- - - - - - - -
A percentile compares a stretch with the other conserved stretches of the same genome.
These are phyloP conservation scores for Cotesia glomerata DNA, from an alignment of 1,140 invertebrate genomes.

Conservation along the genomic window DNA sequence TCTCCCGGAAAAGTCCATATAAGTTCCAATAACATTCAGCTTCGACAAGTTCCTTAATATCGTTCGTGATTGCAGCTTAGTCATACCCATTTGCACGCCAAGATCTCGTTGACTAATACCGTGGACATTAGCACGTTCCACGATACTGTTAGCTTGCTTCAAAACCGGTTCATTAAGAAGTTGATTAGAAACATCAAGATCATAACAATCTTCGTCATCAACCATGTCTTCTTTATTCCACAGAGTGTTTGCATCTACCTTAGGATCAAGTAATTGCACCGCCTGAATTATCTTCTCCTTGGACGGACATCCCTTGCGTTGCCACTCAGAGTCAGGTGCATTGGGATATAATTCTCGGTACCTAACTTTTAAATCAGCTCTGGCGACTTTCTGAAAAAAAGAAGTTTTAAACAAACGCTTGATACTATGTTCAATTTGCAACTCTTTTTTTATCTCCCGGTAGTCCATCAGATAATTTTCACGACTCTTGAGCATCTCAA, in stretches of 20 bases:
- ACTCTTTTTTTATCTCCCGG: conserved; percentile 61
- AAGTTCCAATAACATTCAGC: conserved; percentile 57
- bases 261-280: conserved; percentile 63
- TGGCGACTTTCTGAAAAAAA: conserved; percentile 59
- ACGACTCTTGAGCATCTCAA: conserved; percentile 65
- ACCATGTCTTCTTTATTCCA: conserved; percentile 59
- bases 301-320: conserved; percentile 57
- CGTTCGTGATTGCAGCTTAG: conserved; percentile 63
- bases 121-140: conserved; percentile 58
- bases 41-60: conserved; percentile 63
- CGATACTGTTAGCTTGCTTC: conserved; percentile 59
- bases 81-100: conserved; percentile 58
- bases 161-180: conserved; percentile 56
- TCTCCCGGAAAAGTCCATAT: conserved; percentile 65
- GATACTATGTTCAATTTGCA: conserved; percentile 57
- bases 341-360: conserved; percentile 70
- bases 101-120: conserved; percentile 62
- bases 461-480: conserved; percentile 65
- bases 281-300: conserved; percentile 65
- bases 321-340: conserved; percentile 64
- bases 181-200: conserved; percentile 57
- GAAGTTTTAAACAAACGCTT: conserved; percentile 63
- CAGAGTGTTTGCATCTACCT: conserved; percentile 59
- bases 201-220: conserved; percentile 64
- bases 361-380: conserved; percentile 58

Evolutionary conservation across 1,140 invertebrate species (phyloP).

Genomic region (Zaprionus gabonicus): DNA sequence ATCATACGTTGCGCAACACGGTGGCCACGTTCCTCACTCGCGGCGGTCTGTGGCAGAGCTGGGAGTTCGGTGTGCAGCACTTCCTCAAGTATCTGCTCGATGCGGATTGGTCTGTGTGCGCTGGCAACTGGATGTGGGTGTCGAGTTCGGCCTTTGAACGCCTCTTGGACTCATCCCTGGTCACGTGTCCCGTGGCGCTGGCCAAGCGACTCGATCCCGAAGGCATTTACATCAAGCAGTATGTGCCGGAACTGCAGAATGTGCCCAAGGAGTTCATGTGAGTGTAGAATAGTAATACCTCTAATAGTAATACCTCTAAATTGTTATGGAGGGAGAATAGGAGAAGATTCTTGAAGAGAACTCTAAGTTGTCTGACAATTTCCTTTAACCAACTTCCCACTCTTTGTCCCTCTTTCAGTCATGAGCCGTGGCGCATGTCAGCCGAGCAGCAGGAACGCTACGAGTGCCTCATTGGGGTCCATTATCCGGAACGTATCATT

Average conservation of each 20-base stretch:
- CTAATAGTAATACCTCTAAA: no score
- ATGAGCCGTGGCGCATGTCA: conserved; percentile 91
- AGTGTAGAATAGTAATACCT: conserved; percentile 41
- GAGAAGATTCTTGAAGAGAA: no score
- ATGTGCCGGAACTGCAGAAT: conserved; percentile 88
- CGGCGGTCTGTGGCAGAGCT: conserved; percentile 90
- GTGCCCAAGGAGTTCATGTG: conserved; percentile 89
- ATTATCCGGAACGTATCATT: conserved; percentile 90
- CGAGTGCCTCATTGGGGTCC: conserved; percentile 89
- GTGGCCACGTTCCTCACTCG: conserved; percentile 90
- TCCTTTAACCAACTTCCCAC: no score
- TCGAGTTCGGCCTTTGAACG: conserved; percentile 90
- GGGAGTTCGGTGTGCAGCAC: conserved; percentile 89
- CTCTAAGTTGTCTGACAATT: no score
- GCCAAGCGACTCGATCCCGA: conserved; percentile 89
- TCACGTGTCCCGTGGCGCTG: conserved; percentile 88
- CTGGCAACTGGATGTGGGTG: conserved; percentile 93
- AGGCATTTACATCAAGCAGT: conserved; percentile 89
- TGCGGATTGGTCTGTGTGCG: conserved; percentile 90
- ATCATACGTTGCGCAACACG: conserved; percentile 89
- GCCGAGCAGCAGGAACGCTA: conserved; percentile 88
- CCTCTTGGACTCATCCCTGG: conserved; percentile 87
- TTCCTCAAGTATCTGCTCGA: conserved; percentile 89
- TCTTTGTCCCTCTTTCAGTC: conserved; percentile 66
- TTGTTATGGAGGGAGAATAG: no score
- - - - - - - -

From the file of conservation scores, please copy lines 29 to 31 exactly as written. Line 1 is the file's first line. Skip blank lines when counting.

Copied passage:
Evolutionary conservation across 1,140 invertebrate species (phyloP).

Genomic region (Zaprionus gabonicus): DNA sequence ATCATACGTTGCGCAACACGGTGGCCACGTTCCTCACTCGCGGCGGTCTGTGGCAGAGCTGGGAGTTCGGTGTGCAGCACTTCCTCAAGTATCTGCTCGATGCGGATTGGTCTGTGTGCGCTGGCAACTGGATGTGGGTGTCGAGTTCGGCCTTTGAACGCCTCTTGGACTCATCCCTGGTCACGTGTCCCGTGGCGCTGGCCAAGCGACTCGATCCCGAAGGCATTTACATCAAGCAGTATGTGCCGGAACTGCAGAATGTGCCCAAGGAGTTCATGTGAGTGTAGAATAGTAATACCTCTAATAGTAATACCTCTAAATTGTTATGGAGGGAGAATAGGAGAAGATTCTTGAAGAGAACTCTAAGTTGTCTGACAATTTCCTTTAACCAACTTCCCACTCTTTGTCCCTCTTTCAGTCATGAGCCGTGGCGCATGTCAGCCGAGCAGCAGGAACGCTACGAGTGCCTCATTGGGGTCCATTATCCGGAACGTATCATT

Average conservation of each 20-base stretch: